2009-08-28-WordPress-Parent-Child-Themes

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  • 1. WordPress Parent/Child Themes by Lloyd Africa
  • 2. Agenda
      • Introduction to themes
      • Creating a child theme
      • Need more from your child theme?
      • Benefits of themes
      • Theme Frameworks
      • Example – Thematic
      • Lessons Learnt
  • 3. Introduction  What is a Theme? Themes Themes are made up of a collection of PHP templates, CSS, Images, and JavaScript files, bundled together in a single directory, located in the WordPress themes directory [ wp-content/themes ]. Any theme that is extended is known as a PARENT. All the themes born from this parent are know as CHILD themes. Child Themes A child theme is a reference to a parent theme and all that is needed is a single style sheet [ style.css ]. You can optionally add your own templates or functions to customize the markup that the theme produces but essentially, style.css, is all WordPress requires you to define A Theme Framework is a solidly coded theme that serves as a base for other themes.
  • 4. Creating a child theme " We'll be working with the thematic framework which is assumed, downloaded, unzipped, and sitting in [wp-content/themes/ thematic ] " Step 1  -  Create a new folder in [wp-content/themes/ YOUR-CHILD-THEME ] Step 2 -  Create a new file called style.css and put it into your newly created folder Step 3 - Open/Edit your style.css (which should be blank) and add in /* Theme Name:  YOUR-CHILD-THEME Description: Child Theme based on Thematic Author: Lloyd Africa Template: thematic /* this points to its parent and inherits ALL its functionality */ Version: 1.0 . This work is released under the GNU General Public License 2: http://www.gnu.org/licenses/old-licenses/gpl-2.0.html . */ @import url("../ thematic /style.css"); That's it!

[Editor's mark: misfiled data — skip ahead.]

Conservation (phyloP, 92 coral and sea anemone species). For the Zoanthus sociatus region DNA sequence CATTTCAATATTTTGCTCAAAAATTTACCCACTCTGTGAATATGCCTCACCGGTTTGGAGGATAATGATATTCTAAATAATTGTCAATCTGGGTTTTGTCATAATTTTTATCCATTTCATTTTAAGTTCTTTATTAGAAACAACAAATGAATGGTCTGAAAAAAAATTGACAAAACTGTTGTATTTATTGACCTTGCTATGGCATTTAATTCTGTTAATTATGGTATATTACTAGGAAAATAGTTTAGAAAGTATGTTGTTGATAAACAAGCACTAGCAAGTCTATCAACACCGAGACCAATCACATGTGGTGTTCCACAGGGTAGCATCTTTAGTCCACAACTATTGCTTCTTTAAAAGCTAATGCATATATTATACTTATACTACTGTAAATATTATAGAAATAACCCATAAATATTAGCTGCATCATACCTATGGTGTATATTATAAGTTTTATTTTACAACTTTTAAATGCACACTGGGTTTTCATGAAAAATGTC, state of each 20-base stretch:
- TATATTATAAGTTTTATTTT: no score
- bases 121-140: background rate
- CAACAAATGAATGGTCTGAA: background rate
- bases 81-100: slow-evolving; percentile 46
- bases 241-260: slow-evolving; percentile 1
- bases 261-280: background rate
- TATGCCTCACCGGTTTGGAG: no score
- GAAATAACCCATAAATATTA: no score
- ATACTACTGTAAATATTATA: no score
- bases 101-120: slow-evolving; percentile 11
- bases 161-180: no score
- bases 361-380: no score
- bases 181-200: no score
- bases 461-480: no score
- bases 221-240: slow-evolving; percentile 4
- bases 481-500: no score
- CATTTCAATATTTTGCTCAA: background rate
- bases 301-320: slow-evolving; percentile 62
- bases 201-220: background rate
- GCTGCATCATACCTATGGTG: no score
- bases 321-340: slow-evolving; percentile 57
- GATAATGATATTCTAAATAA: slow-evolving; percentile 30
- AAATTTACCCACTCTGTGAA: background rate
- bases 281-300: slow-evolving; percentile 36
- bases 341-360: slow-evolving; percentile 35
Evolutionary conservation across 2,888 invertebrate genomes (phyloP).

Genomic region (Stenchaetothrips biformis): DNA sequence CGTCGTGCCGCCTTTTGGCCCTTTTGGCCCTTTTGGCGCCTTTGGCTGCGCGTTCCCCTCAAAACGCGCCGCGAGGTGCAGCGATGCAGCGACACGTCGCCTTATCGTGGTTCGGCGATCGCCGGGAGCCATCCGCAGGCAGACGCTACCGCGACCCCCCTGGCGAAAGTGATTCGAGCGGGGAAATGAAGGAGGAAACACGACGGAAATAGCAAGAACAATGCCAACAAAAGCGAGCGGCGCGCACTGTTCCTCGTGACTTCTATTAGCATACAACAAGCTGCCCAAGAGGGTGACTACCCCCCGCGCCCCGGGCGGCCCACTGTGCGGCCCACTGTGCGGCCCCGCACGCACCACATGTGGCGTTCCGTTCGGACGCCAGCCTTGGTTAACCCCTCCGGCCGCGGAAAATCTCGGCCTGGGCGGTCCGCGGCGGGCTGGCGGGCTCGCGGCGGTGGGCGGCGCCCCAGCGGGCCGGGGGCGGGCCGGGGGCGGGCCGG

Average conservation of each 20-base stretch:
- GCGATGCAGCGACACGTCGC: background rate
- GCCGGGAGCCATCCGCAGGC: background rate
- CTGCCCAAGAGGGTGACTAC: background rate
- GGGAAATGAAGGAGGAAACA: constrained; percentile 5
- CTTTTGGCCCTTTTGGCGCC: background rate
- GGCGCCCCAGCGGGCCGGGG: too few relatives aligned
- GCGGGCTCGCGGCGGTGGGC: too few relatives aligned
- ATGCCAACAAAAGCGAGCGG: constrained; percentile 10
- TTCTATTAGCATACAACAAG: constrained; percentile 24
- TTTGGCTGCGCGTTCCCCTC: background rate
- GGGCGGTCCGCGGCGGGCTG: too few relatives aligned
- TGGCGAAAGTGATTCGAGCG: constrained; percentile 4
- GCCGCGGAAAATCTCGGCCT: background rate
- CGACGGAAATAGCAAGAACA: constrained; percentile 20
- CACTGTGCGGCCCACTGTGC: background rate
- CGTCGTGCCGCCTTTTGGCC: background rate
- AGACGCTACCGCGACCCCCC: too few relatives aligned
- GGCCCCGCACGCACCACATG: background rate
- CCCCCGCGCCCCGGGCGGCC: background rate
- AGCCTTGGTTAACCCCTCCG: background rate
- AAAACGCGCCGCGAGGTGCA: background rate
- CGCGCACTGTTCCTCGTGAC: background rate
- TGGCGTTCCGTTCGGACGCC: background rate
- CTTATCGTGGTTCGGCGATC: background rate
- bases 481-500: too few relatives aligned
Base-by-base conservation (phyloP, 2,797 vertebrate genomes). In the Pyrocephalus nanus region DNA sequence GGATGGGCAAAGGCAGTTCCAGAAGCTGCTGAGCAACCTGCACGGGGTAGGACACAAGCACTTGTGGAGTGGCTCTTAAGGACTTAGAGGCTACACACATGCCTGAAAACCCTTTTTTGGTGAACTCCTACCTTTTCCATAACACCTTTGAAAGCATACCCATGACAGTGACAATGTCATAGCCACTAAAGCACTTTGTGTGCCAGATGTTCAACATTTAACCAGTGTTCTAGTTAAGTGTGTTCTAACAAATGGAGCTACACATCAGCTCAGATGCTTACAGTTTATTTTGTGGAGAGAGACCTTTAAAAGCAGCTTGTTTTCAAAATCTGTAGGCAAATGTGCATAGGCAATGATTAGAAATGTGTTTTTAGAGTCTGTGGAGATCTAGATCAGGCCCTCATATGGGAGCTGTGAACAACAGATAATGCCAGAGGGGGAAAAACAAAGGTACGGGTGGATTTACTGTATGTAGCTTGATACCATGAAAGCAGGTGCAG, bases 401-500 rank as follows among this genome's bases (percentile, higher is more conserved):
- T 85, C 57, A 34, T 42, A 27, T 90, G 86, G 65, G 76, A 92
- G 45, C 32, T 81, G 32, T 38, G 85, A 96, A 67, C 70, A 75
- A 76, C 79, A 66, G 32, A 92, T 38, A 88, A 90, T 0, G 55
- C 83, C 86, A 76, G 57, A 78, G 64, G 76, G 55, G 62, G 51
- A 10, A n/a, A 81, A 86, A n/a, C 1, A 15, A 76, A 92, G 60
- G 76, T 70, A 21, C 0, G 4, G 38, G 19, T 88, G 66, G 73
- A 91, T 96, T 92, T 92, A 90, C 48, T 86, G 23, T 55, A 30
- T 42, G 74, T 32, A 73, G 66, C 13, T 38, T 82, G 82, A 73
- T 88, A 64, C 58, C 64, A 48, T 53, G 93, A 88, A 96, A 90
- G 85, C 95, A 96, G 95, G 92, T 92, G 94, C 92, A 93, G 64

• 5. Need more than CSS? &quot; If you need to change more than just the CSS and what to add in your own functions or display a unique favicon or do something funky then create a new functions.php and add this new file to  [wp-content/themes/ YOUR-CHILD-THEME ] &quot; Step 1  -  Open/Edit your functions.php (which should be blank) and add in <?php function childtheme_favicon() { ?>      <link rel=&quot; shortcut icon &quot; href=&quot; <?php echo bloginfo('stylesheet_directory') ?> /images/favicon.ico&quot;> <?php }   add_action(' wp_head ', ' childtheme_favicon '); /* your other funky code here */ ?> That's it!
  • 6. Benefits of themes Standardization of themes will improve workflows and allow multiple developers and designers to add, edit, extend and design around a single known, community supported base theme (*framework). If you have a 1000 client sites and WordPress 5.0 is released, you'd potentially have to hunt through the code of a 1000 sites and multiple template files looking for stuff to  check, test and maybe even fix. If those clients are using child themes to skin a carefully coded parent theme and maybe added some custom HTML or PHP, your only concern would be the parent theme.  One Theme. 1000 Sites.
  • 7. Theme Frameworks Sandbox http://wordpress.org/extend/themes/sandbox Carrington http://carringtontheme.com/ WP-Framework http://wpframework.com/ Hybrid http://themehybrid.com/themes/hybrid Thematic http://themeshaper.com/thematic/
  • 8. Thematic Thematic is a WordPress theme framework, designed by Ian Stewart. It has 13 total widget areas and compatible with plugins such as Subscribe to Comments,  WP-PageNavi, and Comment-license.  It's free open source and users are able to  remove credit information through the  theme options page. It has a growing community following, support forums, commercial support and customization and is leading the wave of killer parent/child theme frameworks. Watch this space [                          ]
  • 9. Lessons Learnt Themes are the future of WordPress &quot;skinning&quot; Moving forward it makes sense to work around an existing theme framework for WordPress and if you have the time and budget, to create your own theme framework. Its clear that the future of the current top 5 theme frameworks are well stable given their community support and increased following. These &quot;standards&quot; make development and designing easier and even simpler and once familiar with a 3rd party or custom theme framework, should see production time reduced potentially by half.
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